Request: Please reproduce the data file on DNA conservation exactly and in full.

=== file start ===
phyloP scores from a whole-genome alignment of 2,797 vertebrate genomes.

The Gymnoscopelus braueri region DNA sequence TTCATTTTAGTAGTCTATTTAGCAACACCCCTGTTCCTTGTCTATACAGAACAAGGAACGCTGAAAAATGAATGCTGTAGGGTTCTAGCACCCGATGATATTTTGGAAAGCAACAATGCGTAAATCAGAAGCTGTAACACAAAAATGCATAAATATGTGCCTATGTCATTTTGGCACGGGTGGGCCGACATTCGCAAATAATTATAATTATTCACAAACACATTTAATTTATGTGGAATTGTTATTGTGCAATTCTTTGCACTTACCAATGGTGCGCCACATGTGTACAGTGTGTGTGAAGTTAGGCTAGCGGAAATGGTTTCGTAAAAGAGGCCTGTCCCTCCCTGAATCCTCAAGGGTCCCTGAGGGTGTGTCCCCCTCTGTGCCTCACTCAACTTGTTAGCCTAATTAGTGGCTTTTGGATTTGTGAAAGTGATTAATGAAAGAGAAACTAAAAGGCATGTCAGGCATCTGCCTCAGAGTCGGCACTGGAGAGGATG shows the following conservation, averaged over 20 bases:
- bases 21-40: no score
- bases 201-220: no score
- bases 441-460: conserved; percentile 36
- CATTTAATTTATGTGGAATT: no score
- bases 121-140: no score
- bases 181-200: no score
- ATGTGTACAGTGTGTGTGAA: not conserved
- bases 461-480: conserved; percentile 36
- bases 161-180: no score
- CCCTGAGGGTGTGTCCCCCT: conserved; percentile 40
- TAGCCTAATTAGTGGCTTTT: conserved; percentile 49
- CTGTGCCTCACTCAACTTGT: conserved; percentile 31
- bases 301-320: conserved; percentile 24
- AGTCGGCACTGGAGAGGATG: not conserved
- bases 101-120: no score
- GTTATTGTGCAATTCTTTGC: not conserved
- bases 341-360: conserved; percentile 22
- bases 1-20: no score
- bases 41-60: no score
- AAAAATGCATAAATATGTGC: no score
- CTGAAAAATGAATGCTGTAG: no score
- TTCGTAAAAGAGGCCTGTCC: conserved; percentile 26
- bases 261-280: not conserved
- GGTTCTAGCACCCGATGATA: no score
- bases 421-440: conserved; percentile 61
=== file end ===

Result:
phyloP scores from a whole-genome alignment of 2,797 vertebrate genomes.

The Gymnoscopelus braueri region DNA sequence TTCATTTTAGTAGTCTATTTAGCAACACCCCTGTTCCTTGTCTATACAGAACAAGGAACGCTGAAAAATGAATGCTGTAGGGTTCTAGCACCCGATGATATTTTGGAAAGCAACAATGCGTAAATCAGAAGCTGTAACACAAAAATGCATAAATATGTGCCTATGTCATTTTGGCACGGGTGGGCCGACATTCGCAAATAATTATAATTATTCACAAACACATTTAATTTATGTGGAATTGTTATTGTGCAATTCTTTGCACTTACCAATGGTGCGCCACATGTGTACAGTGTGTGTGAAGTTAGGCTAGCGGAAATGGTTTCGTAAAAGAGGCCTGTCCCTCCCTGAATCCTCAAGGGTCCCTGAGGGTGTGTCCCCCTCTGTGCCTCACTCAACTTGTTAGCCTAATTAGTGGCTTTTGGATTTGTGAAAGTGATTAATGAAAGAGAAACTAAAAGGCATGTCAGGCATCTGCCTCAGAGTCGGCACTGGAGAGGATG shows the following conservation, averaged over 20 bases:
- bases 21-40: no score
- bases 201-220: no score
- bases 441-460: conserved; percentile 36
- CATTTAATTTATGTGGAATT: no score
- bases 121-140: no score
- bases 181-200: no score
- ATGTGTACAGTGTGTGTGAA: not conserved
- bases 461-480: conserved; percentile 36
- bases 161-180: no score
- CCCTGAGGGTGTGTCCCCCT: conserved; percentile 40
- TAGCCTAATTAGTGGCTTTT: conserved; percentile 49
- CTGTGCCTCACTCAACTTGT: conserved; percentile 31
- bases 301-320: conserved; percentile 24
- AGTCGGCACTGGAGAGGATG: not conserved
- bases 101-120: no score
- GTTATTGTGCAATTCTTTGC: not conserved
- bases 341-360: conserved; percentile 22
- bases 1-20: no score
- bases 41-60: no score
- AAAAATGCATAAATATGTGC: no score
- CTGAAAAATGAATGCTGTAG: no score
- TTCGTAAAAGAGGCCTGTCC: conserved; percentile 26
- bases 261-280: not conserved
- GGTTCTAGCACCCGATGATA: no score
- bases 421-440: conserved; percentile 61